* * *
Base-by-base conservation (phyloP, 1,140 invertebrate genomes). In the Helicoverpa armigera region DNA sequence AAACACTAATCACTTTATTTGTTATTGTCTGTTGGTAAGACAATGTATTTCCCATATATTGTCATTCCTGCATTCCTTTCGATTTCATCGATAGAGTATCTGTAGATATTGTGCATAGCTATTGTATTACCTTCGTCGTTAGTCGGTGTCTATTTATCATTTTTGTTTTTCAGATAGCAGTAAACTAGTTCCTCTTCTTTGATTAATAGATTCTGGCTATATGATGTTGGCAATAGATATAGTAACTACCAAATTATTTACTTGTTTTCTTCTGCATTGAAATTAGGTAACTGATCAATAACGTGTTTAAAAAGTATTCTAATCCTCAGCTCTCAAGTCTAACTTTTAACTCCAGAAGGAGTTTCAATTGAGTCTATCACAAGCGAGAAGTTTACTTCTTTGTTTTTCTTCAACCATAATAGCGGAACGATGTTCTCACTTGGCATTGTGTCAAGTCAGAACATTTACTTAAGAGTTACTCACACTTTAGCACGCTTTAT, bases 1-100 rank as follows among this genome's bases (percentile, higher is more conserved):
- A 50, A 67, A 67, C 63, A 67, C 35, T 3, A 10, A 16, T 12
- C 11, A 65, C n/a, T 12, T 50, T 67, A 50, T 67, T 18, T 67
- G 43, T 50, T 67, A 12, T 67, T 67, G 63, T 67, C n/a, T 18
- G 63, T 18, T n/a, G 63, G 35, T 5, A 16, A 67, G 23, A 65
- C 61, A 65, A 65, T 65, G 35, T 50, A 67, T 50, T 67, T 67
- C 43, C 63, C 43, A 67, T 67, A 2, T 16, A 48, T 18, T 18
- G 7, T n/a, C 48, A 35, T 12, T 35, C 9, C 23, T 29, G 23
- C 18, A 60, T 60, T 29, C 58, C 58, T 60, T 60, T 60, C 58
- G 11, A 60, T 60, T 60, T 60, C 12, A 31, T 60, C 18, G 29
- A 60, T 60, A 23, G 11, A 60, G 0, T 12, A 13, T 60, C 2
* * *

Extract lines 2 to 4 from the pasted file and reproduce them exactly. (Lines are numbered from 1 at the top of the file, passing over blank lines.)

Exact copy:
- A 50, A 67, A 67, C 63, A 67, C 35, T 3, A 10, A 16, T 12
- C 11, A 65, C n/a, T 12, T 50, T 67, A 50, T 67, T 18, T 67
- G 43, T 50, T 67, A 12, T 67, T 67, G 63, T 67, C n/a, T 18